Committee on International Relations
U.S. House of Representatives
Henry J. Hyde, Chairman

CONTACT: Sam Stratman, (202) 226-7875, March 16, 2005

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Two-Year Review of Hyde-Lantos AIDS Bill
Wednesday Hearing Details Vulnerabilities in U.S. Response

BACKGROUND: With passage of the Hyde-Lantos Leadership Against HIV/AIDS, Tuberculosis, and Malaria Act of 2003, the United States is taking the lead in this global fight, rallying the world to reduce HIV transmissions and to save the lives of those who have AIDS.  The United States is providing $2.8 billion this year and will likely add $3.2 billion next year in funding for prevention education and treatment programs.  Despite this commitment, AIDS is proving to be an elusive and moving target, and its defeat will require closing gaps that have arisen during the battle.  First, a significant, yet underreported, number of women and girls are being infected in environments of sexual violence or coercion.  Expanding programs to correct or prevent violent and coercive behaviors and environments must be urgently examined and implemented.  Second, the World Health Organization notes that Africa has 14 percent of the world’s population and 25 percent of the global AIDS burden, but only slightly more than one percent of the world’s health care workers. The severe lack of health care professionals and technical workers is the single greatest impediment to treating the millions who need it—a far greater bottleneck than the purchase of antiretroviral drugs.  Finally, the best defense for preventing HIV transmission is practicing Abstinence and Being mutually faithful to a non-infected partner.  This “A” and “B,” combined with the “C” of Condoms, form the “ABC” approach, the essential foundation for HIV prevention.  However, organizations best suited to promote A and B programs, such as faith-based and indigenous organizations, are often, unfortunately, not the ones implementing these programs.  Ensuring the roles of these organizations will be important in fighting the global pandemic.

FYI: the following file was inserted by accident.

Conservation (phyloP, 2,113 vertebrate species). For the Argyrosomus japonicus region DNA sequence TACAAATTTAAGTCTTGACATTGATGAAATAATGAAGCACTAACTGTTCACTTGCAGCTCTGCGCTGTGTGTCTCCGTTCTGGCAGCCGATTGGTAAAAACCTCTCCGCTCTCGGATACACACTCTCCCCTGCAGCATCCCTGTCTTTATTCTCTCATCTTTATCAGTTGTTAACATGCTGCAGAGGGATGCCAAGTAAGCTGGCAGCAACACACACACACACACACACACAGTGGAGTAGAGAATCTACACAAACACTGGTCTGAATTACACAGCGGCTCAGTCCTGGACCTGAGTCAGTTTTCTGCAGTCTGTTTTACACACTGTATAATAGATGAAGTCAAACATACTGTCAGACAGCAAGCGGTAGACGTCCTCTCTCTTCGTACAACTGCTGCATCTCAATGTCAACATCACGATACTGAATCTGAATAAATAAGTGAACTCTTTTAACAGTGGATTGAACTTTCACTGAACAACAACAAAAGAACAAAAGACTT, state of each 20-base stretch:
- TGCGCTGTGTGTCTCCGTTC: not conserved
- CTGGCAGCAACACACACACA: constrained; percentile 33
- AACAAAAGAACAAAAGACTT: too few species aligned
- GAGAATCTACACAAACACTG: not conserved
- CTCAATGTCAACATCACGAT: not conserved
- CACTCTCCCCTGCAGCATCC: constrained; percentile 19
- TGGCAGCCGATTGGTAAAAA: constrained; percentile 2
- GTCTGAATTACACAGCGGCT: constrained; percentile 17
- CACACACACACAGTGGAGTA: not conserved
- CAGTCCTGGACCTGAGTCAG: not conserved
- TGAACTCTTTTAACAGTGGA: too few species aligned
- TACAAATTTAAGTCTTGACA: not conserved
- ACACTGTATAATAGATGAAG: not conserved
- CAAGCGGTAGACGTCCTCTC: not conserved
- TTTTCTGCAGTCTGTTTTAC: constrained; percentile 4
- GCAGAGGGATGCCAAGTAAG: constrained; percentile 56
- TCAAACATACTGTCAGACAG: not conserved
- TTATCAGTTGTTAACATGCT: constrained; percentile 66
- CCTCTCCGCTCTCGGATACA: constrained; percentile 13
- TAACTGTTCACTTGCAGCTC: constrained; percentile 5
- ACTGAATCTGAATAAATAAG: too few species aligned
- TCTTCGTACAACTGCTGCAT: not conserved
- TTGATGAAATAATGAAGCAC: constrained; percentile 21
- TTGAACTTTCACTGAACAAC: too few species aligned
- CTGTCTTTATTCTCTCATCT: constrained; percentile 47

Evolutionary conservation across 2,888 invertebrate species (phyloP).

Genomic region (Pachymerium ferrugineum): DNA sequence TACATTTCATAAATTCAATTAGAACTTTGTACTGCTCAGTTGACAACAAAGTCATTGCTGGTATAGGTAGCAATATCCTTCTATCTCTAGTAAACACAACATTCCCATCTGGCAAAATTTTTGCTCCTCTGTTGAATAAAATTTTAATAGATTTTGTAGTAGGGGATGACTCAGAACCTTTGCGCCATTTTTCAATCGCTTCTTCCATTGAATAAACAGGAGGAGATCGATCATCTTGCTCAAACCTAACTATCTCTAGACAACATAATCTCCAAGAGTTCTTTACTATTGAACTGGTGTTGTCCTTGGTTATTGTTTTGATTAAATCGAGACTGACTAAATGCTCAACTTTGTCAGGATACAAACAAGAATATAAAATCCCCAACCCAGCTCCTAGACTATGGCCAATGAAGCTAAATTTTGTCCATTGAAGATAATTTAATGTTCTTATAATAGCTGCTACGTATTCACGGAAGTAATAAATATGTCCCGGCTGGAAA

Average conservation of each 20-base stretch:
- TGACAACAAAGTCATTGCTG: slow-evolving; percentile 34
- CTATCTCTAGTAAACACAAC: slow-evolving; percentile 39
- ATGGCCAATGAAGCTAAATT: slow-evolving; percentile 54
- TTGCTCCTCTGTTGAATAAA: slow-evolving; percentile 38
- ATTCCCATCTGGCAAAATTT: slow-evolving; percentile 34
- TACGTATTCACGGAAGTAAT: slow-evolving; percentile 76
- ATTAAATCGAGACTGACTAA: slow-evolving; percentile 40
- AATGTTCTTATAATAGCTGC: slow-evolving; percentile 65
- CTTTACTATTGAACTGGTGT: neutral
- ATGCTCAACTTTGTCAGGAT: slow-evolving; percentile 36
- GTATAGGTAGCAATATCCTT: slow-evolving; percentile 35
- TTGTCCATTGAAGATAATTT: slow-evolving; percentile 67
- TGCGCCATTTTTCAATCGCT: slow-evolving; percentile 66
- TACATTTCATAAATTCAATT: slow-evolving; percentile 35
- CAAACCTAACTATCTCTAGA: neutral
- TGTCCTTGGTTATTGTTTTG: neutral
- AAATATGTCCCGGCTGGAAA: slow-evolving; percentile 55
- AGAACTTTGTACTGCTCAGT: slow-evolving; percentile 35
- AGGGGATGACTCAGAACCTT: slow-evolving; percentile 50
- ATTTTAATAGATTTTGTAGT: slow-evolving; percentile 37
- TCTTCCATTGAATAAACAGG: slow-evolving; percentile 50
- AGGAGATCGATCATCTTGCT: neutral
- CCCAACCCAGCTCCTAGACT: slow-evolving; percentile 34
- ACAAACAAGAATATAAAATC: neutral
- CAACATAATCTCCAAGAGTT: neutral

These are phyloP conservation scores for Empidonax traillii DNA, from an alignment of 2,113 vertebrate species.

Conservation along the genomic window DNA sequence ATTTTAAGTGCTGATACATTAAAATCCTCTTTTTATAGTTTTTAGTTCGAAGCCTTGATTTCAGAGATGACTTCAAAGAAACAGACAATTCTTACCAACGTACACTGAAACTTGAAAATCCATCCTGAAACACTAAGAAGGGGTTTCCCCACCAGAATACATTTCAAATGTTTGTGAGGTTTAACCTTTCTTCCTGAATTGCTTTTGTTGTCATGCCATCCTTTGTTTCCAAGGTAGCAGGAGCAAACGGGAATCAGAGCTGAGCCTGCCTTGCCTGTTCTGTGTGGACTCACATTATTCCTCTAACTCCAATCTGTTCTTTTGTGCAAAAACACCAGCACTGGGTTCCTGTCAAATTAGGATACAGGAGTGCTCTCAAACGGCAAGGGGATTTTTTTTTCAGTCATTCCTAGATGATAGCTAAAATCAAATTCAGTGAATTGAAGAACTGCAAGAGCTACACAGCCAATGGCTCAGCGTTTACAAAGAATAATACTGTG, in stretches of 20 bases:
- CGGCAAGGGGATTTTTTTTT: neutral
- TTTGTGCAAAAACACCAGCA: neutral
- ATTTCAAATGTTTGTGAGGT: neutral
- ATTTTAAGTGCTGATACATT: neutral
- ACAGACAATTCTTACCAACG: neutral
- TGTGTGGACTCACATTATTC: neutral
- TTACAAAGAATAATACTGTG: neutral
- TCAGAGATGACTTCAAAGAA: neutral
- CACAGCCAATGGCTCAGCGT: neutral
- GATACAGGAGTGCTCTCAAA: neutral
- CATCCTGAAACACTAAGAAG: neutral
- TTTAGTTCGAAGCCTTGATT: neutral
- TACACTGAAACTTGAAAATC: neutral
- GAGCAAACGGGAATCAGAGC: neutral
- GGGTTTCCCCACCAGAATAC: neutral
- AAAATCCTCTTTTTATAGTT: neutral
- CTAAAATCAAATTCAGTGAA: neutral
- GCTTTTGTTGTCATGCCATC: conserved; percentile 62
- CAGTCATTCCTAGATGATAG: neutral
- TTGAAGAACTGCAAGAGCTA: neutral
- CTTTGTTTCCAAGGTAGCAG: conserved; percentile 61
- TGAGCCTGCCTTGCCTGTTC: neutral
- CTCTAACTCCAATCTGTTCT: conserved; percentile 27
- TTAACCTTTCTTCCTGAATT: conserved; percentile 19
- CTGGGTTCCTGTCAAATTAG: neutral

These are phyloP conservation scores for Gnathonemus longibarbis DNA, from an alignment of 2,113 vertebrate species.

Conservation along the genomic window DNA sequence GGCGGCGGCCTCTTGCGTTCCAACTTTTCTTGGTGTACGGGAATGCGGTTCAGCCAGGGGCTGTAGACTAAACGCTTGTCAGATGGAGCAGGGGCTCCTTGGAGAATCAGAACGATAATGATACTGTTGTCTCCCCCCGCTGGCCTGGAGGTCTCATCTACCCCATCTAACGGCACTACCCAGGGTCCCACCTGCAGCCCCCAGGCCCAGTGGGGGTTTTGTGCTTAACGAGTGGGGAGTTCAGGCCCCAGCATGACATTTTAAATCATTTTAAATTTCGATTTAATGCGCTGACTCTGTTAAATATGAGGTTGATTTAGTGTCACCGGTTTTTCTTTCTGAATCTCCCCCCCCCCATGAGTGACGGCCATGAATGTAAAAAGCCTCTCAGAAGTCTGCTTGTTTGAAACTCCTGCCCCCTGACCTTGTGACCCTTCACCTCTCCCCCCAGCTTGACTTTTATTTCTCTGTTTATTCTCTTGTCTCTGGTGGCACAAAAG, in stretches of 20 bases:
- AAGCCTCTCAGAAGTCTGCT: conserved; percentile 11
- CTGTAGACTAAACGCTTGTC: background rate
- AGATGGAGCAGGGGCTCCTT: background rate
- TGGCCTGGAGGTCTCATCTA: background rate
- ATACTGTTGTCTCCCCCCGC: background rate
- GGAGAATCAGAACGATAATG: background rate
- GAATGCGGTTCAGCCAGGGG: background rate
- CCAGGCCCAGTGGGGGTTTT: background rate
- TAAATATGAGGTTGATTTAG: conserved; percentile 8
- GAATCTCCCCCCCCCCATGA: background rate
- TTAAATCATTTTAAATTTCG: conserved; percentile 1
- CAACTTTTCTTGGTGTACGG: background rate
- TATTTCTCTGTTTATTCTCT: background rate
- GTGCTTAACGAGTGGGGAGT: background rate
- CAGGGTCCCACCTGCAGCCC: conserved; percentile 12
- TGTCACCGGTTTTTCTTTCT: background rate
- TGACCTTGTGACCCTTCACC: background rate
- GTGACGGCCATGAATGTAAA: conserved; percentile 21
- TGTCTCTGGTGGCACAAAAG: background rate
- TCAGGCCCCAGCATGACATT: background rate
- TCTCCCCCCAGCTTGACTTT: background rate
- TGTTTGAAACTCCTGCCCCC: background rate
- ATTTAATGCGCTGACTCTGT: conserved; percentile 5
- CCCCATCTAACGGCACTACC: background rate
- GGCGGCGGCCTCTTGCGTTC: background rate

WHAT: Full Committee Oversight Hearing:  U.S. Response to Global AIDS Crisis:  A Two-Year Review, U.S. Rep. Henry J. Hyde (R-IL), Chairman

WHEN:  10:30 a.m., Wednesday, April 13, 2005

WHERE:  Room 2172, Rayburn House Office Building

WITNESSES: Panel I: Randall L. Tobias, U.S. Global AIDS Coordinator, U.S. Department of State; Panel II: Jack Valenti, President of Friends of the Global Fight and former President of the Motion Picture Association of America; Panel III: Geeta Rao Gupta, Ph.D., President of the International Center for Research on Women; Martin Ssempa, Director of the Makerere Youth Ministry in Uganda and Representative to the Ugandan First Lady’s Task Force on AIDS; and Holly Burkhalter, U.S. Policy Director, Physicians for Human Rights.

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